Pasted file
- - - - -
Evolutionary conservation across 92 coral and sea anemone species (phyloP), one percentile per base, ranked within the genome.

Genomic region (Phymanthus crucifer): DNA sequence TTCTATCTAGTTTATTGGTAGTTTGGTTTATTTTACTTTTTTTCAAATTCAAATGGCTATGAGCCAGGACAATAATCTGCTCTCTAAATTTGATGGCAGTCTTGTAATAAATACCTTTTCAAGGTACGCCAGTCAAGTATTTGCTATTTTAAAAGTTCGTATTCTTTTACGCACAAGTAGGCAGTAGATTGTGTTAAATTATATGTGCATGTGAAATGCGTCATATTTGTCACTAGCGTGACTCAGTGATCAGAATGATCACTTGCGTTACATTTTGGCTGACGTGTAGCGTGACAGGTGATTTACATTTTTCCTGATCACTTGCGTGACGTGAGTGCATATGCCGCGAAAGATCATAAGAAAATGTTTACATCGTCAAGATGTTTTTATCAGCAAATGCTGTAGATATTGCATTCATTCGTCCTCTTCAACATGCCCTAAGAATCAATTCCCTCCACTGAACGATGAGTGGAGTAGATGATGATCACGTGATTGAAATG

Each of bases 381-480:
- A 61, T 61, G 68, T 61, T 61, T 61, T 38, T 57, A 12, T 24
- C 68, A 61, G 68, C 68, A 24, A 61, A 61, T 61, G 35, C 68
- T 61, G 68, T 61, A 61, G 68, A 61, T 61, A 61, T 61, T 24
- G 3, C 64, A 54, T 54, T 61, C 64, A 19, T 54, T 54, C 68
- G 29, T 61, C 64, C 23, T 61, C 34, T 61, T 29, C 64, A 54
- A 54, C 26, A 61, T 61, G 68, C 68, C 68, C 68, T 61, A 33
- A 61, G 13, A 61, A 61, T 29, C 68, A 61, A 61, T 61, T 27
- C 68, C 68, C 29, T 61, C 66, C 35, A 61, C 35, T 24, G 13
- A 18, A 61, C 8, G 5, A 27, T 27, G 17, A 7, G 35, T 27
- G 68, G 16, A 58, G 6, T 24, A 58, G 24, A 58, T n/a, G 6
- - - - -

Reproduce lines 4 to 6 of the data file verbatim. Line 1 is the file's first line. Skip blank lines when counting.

- A 61, T 61, G 68, T 61, T 61, T 61, T 38, T 57, A 12, T 24
- C 68, A 61, G 68, C 68, A 24, A 61, A 61, T 61, G 35, C 68
- T 61, G 68, T 61, A 61, G 68, A 61, T 61, A 61, T 61, T 24